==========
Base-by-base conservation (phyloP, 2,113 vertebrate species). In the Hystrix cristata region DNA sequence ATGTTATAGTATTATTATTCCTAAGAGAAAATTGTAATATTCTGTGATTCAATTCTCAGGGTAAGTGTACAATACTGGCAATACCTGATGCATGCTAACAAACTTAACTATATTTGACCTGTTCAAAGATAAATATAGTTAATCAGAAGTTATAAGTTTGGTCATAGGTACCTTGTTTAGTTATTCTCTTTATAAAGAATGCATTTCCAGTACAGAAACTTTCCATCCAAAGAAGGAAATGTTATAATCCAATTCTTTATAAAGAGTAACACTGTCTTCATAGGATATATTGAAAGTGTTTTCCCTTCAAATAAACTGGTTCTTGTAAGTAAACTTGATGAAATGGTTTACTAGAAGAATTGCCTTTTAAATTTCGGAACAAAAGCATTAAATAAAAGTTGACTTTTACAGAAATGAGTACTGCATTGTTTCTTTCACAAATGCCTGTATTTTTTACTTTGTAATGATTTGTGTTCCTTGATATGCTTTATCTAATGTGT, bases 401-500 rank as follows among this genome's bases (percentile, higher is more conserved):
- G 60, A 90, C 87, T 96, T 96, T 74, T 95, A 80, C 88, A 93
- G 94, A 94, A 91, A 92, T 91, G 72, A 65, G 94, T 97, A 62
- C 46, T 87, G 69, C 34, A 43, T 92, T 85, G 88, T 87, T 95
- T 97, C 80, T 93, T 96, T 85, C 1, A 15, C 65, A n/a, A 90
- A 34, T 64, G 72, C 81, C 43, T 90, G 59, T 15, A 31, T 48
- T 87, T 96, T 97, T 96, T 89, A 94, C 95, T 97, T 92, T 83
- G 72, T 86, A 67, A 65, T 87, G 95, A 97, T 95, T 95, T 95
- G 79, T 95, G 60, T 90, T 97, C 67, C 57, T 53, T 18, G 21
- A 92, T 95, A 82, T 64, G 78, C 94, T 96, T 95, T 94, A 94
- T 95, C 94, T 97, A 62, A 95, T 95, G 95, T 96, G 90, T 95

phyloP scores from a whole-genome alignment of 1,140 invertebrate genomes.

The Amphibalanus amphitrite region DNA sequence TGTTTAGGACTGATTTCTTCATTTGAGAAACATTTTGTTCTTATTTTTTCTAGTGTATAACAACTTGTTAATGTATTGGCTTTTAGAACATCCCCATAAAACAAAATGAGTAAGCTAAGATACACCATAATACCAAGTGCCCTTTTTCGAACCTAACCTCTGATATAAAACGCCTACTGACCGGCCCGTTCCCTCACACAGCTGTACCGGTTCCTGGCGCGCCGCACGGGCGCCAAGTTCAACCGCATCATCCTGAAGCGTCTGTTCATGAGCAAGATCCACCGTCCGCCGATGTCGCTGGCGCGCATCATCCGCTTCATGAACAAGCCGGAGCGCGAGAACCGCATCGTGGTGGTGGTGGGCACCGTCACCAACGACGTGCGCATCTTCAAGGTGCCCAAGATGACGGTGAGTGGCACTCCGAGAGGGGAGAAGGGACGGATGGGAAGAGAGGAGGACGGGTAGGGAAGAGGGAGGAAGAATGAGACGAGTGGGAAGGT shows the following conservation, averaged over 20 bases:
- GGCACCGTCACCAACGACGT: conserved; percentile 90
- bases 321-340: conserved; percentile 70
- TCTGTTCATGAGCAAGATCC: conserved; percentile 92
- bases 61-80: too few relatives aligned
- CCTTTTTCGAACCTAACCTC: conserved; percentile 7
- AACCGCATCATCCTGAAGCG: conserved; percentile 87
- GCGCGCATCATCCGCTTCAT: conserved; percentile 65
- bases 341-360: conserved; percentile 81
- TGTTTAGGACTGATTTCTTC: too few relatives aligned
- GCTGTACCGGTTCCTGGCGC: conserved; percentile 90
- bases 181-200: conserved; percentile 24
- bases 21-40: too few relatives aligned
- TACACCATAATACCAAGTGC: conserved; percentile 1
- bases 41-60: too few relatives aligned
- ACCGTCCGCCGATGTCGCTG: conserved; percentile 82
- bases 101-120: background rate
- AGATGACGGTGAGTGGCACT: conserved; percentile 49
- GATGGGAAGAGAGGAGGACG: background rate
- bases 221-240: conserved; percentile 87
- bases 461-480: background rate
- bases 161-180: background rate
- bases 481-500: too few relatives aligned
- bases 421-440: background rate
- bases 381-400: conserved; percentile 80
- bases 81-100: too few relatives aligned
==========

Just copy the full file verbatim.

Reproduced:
Base-by-base conservation (phyloP, 2,113 vertebrate species). In the Hystrix cristata region DNA sequence ATGTTATAGTATTATTATTCCTAAGAGAAAATTGTAATATTCTGTGATTCAATTCTCAGGGTAAGTGTACAATACTGGCAATACCTGATGCATGCTAACAAACTTAACTATATTTGACCTGTTCAAAGATAAATATAGTTAATCAGAAGTTATAAGTTTGGTCATAGGTACCTTGTTTAGTTATTCTCTTTATAAAGAATGCATTTCCAGTACAGAAACTTTCCATCCAAAGAAGGAAATGTTATAATCCAATTCTTTATAAAGAGTAACACTGTCTTCATAGGATATATTGAAAGTGTTTTCCCTTCAAATAAACTGGTTCTTGTAAGTAAACTTGATGAAATGGTTTACTAGAAGAATTGCCTTTTAAATTTCGGAACAAAAGCATTAAATAAAAGTTGACTTTTACAGAAATGAGTACTGCATTGTTTCTTTCACAAATGCCTGTATTTTTTACTTTGTAATGATTTGTGTTCCTTGATATGCTTTATCTAATGTGT, bases 401-500 rank as follows among this genome's bases (percentile, higher is more conserved):
- G 60, A 90, C 87, T 96, T 96, T 74, T 95, A 80, C 88, A 93
- G 94, A 94, A 91, A 92, T 91, G 72, A 65, G 94, T 97, A 62
- C 46, T 87, G 69, C 34, A 43, T 92, T 85, G 88, T 87, T 95
- T 97, C 80, T 93, T 96, T 85, C 1, A 15, C 65, A n/a, A 90
- A 34, T 64, G 72, C 81, C 43, T 90, G 59, T 15, A 31, T 48
- T 87, T 96, T 97, T 96, T 89, A 94, C 95, T 97, T 92, T 83
- G 72, T 86, A 67, A 65, T 87, G 95, A 97, T 95, T 95, T 95
- G 79, T 95, G 60, T 90, T 97, C 67, C 57, T 53, T 18, G 21
- A 92, T 95, A 82, T 64, G 78, C 94, T 96, T 95, T 94, A 94
- T 95, C 94, T 97, A 62, A 95, T 95, G 95, T 96, G 90, T 95

phyloP scores from a whole-genome alignment of 1,140 invertebrate genomes.

The Amphibalanus amphitrite region DNA sequence TGTTTAGGACTGATTTCTTCATTTGAGAAACATTTTGTTCTTATTTTTTCTAGTGTATAACAACTTGTTAATGTATTGGCTTTTAGAACATCCCCATAAAACAAAATGAGTAAGCTAAGATACACCATAATACCAAGTGCCCTTTTTCGAACCTAACCTCTGATATAAAACGCCTACTGACCGGCCCGTTCCCTCACACAGCTGTACCGGTTCCTGGCGCGCCGCACGGGCGCCAAGTTCAACCGCATCATCCTGAAGCGTCTGTTCATGAGCAAGATCCACCGTCCGCCGATGTCGCTGGCGCGCATCATCCGCTTCATGAACAAGCCGGAGCGCGAGAACCGCATCGTGGTGGTGGTGGGCACCGTCACCAACGACGTGCGCATCTTCAAGGTGCCCAAGATGACGGTGAGTGGCACTCCGAGAGGGGAGAAGGGACGGATGGGAAGAGAGGAGGACGGGTAGGGAAGAGGGAGGAAGAATGAGACGAGTGGGAAGGT shows the following conservation, averaged over 20 bases:
- GGCACCGTCACCAACGACGT: conserved; percentile 90
- bases 321-340: conserved; percentile 70
- TCTGTTCATGAGCAAGATCC: conserved; percentile 92
- bases 61-80: too few relatives aligned
- CCTTTTTCGAACCTAACCTC: conserved; percentile 7
- AACCGCATCATCCTGAAGCG: conserved; percentile 87
- GCGCGCATCATCCGCTTCAT: conserved; percentile 65
- bases 341-360: conserved; percentile 81
- TGTTTAGGACTGATTTCTTC: too few relatives aligned
- GCTGTACCGGTTCCTGGCGC: conserved; percentile 90
- bases 181-200: conserved; percentile 24
- bases 21-40: too few relatives aligned
- TACACCATAATACCAAGTGC: conserved; percentile 1
- bases 41-60: too few relatives aligned
- ACCGTCCGCCGATGTCGCTG: conserved; percentile 82
- bases 101-120: background rate
- AGATGACGGTGAGTGGCACT: conserved; percentile 49
- GATGGGAAGAGAGGAGGACG: background rate
- bases 221-240: conserved; percentile 87
- bases 461-480: background rate
- bases 161-180: background rate
- bases 481-500: too few relatives aligned
- bases 421-440: background rate
- bases 381-400: conserved; percentile 80
- bases 81-100: too few relatives aligned